The Ashes Washup: I got it wrong and I love it!

On 19 November last year, in advance of the start of the Ashes series, I posted “5 Fearless Predictions” on this blog apropos key performances that I believed would play a large factor in who won the Ashes.

Those predictions were:

  1. There would be only one winning in the Broad v Australian crowd battle and the winner’s team would likely win the Ashes.
  2. Michael Clarke would average less than 35.00 with the willow.
  3. The Australian XI for the Sydney test match would be different to that of the Brisbane test match.
  4. Kevin Pietersen will score a hundred and will offend everyone.
  5. No matter what happens the “Three Stooges” will survive.

I also had been fairly overt in my dismay, at the time, about the selection of Mitchell Johnson. Obviously I got that one woefully wrong along with my predictions about Michael Clarke’s performance, possible changes to the Australian XI and Pietersen scoring a hundred.

I had also posited that the result would be, according to my heart, Australia to win 2-1 and, according to my head, England to win 2-1.  Again: I was wrong.

One of the most mimicked lines of Richie Benaud is “It’s a funny old game cricket” and this completed Ashes tour has certainly taught us that.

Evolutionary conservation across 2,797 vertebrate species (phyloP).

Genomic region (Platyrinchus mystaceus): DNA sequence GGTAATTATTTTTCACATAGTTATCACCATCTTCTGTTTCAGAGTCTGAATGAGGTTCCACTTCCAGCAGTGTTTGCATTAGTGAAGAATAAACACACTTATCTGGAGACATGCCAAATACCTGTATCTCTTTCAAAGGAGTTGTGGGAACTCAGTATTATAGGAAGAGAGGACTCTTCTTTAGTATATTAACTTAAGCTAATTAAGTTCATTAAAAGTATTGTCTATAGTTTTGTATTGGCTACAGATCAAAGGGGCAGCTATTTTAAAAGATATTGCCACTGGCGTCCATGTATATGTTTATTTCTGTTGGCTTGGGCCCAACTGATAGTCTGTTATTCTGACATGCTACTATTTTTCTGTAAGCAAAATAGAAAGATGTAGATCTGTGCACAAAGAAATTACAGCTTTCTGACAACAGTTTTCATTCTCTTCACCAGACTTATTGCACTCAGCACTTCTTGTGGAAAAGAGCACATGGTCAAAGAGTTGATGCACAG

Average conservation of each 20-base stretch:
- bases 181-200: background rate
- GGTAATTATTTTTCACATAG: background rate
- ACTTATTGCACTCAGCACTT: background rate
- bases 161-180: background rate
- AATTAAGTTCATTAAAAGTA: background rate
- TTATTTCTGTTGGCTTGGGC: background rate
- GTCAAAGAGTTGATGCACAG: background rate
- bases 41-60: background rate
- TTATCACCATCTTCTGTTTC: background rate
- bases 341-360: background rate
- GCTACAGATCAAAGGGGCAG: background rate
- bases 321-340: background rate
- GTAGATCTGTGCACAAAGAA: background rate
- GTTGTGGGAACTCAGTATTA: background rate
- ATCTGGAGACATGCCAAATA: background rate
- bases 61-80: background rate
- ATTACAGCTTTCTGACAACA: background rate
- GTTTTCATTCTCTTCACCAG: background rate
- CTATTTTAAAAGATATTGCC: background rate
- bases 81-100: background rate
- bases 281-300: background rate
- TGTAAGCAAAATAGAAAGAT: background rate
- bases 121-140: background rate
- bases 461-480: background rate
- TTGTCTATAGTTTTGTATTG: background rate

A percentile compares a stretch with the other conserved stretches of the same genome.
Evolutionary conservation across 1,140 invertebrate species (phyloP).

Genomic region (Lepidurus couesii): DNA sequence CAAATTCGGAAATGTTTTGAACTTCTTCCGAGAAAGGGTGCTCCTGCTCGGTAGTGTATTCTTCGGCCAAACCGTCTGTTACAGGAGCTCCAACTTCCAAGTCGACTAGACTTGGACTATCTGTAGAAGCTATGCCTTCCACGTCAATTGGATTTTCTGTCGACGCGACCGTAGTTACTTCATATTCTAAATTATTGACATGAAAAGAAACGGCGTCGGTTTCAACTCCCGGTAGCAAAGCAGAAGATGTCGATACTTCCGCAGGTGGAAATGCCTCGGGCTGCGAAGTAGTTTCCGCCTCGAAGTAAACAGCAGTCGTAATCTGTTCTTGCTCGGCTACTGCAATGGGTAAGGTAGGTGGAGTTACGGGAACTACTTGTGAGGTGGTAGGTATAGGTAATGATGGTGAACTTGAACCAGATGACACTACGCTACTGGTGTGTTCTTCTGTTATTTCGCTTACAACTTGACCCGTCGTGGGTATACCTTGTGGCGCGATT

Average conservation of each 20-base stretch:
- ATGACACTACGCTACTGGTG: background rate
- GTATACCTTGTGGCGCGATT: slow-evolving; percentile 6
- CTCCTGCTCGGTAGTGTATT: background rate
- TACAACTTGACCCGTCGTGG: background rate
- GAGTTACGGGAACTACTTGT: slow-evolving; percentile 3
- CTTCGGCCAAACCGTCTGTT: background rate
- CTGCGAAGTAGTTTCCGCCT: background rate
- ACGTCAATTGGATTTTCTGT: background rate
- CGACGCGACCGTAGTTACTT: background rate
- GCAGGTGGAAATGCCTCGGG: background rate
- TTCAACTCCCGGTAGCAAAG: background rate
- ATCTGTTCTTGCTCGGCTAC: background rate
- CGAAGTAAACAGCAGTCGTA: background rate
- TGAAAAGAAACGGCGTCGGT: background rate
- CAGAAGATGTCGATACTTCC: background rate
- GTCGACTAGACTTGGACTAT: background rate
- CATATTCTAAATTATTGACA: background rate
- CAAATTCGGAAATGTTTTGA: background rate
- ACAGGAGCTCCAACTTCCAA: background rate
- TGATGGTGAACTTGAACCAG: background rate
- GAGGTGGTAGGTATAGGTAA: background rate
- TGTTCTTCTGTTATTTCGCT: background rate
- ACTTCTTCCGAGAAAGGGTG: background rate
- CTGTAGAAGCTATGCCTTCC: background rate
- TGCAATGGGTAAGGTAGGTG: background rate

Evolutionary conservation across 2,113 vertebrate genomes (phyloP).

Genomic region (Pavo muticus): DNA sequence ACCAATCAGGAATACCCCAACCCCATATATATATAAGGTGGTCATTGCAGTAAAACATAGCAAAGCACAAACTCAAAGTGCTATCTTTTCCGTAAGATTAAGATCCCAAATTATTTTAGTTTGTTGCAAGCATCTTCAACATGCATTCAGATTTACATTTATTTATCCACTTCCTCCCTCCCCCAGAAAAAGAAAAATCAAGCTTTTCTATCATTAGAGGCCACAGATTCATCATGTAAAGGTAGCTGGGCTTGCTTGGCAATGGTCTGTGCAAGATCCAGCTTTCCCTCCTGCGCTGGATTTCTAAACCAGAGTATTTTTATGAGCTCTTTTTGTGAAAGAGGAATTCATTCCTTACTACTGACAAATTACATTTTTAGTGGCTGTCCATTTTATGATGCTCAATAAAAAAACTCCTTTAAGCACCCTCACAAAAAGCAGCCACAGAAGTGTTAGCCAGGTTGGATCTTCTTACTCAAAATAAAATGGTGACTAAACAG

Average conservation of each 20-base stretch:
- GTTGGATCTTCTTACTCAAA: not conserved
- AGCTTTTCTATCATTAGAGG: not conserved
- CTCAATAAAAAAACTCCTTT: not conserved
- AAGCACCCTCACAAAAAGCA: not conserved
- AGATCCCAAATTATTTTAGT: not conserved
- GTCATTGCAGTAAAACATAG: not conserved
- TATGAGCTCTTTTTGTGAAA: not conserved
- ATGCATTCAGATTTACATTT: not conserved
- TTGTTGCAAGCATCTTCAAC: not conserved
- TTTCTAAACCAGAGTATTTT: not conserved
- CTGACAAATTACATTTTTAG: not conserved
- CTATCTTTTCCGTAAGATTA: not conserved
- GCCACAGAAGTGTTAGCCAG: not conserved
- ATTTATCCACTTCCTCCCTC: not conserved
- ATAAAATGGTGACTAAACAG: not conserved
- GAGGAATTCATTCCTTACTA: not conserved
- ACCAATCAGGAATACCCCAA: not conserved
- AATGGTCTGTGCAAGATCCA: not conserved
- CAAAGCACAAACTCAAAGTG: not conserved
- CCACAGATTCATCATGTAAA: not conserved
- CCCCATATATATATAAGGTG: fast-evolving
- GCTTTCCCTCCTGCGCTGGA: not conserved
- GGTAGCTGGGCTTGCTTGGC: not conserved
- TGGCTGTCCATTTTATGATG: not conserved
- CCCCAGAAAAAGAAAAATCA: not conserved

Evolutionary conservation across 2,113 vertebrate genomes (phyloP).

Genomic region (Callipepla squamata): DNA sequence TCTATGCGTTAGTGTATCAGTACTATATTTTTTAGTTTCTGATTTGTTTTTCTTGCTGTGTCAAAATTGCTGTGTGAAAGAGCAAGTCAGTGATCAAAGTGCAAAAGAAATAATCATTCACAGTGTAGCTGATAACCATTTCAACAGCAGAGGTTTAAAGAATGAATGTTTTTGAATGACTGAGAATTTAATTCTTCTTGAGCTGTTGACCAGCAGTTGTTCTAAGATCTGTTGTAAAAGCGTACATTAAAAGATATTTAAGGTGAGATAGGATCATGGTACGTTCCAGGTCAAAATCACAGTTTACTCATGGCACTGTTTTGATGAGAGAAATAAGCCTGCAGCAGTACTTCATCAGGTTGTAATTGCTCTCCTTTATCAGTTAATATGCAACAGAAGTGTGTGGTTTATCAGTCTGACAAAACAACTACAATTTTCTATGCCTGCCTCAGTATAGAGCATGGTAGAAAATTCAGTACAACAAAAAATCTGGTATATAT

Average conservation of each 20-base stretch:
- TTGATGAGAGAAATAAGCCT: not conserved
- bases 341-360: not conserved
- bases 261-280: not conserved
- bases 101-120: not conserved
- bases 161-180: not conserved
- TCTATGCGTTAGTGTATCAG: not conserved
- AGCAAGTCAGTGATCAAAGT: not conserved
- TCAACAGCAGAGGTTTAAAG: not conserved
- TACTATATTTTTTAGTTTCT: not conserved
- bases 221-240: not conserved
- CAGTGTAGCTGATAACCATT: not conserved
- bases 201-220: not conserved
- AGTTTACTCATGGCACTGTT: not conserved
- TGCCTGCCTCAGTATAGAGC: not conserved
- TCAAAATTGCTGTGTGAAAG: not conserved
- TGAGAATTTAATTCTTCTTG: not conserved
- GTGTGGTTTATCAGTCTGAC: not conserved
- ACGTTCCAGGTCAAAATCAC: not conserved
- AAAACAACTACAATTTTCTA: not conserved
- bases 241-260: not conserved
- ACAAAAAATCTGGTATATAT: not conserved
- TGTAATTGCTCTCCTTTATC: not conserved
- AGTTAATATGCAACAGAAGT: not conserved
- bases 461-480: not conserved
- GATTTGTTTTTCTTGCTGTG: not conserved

Ordinarily I would have a case of the “dirts” because I got my predications wrong but how could I be negative about a 5-0 whipping of the English? Simply put: I can not be!  That said, I am now working hard to manage my own expectations of the Australian team for the coming series in South Africa.  That series will not be anywhere near as easy as this one just completed was and any hint of complacency will be exploited by the best team in the world, for the moment.

A final point: I never in my wildest dreams thought England would be so bad on this tour.  Mitchell Johnson, in his acceptance speech for the Man of the Series award, commented that England never stopped fighting during the series: Ben Stokes aside I respectfully disagree.  England’s capitulations in both innings in the final test of the series were indicative of a side that had given up: nothing more and nothing less.  I genuinely hope that Andy Flower and Alistair Cook can get the Poms back on track because whilst I love nothing more than beating them, seeing competitive cricket against them in previous series has been a joy.

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